« Reply #4 on: May 30, 2020, 05:18:22 PM »
Yeh, the countdown didn't match up -- what the network showed versus the NASA feed.  Some sort of lag.

But WOW!  HOW COOL!! 

I do wish there'd been better coverage of the rocket booster landing on the platform after the launch.  That's so cool!

Offline perc2100

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Re: SpaceX manned launch.
« Reply #5 on: June 02, 2020, 05:26:56 PM »
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Yeh, the countdown didn't match up -- what the network showed versus the NASA feed.  Some sort of lag.

But WOW!  HOW COOL!! 

I do wish there'd been better coverage of the rocket booster landing on the platform after the launch.  That's so cool!
Late to this party (it's crazy enough as a music teacher in June ending a year, but in the spring of remote distance learning it's CRAAAAAAZY), but DANG was that an amazing display of technology!!  I had one feed on you tube on a desktop computer in our living room, another feed on our TV via YouTube, and a third feed on my iPad but you're right, there still wasn't perfect cover of that rocket booster landing.  But that blew my mind: that we remotely landed a rocket booster to land on drone ship VERTICALLY!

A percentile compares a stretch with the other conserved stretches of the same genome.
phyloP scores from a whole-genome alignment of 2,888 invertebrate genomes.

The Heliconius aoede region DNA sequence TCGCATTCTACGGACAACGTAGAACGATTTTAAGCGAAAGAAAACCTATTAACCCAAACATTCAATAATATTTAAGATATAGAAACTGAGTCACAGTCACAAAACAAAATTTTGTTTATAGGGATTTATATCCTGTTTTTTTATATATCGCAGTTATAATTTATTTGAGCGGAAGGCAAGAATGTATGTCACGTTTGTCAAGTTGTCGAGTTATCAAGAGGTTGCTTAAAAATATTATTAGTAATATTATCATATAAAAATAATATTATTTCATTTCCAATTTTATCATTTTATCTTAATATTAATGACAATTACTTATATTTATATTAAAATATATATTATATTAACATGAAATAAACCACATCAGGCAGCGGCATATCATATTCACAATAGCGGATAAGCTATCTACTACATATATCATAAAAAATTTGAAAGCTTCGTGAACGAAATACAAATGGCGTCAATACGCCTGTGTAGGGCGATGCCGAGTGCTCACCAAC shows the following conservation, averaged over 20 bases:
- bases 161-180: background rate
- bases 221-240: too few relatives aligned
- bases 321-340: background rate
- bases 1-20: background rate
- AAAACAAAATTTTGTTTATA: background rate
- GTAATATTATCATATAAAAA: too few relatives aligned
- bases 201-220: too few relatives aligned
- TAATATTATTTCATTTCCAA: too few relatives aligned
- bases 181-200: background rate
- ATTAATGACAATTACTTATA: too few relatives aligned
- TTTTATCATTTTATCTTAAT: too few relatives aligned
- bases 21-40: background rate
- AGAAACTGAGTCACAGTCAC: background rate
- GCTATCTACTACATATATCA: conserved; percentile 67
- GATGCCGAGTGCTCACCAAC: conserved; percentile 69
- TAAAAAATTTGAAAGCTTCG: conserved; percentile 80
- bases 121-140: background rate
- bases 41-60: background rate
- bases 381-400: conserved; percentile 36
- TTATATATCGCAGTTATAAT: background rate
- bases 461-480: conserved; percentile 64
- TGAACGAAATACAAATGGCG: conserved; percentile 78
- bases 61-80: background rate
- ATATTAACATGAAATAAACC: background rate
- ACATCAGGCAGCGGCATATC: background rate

In these every-devolving times of awful and crazy, Saturday afternoon (in CA) was a real great celebration of how great humanity can be: between the technology to the execution from all facets (the astronauts, the tech crew, support crew, NASA control room peeps, scientists, etc), it was a real nice afternoon for humanity to witness.  I'm a bit traumatized after seeing the Challenger explode live in school (I was literally in my band class as a 4th grader, watching live with some classmates and the band teacher - all excited to see a teacher, not someone like an astronaut that felt like a huge plane of existence above us but a regular teacher, like my teachers, go to space only to watch it explode so soon, before even getting to space kind of broke me: even at that young age), so I don't geek out as much about space launches like some of my friends.  But last weekend felt different: maybe just because it was a source of brightness in what's been a dark (and growing gloomier) 2020.  VERY exciting day I think!!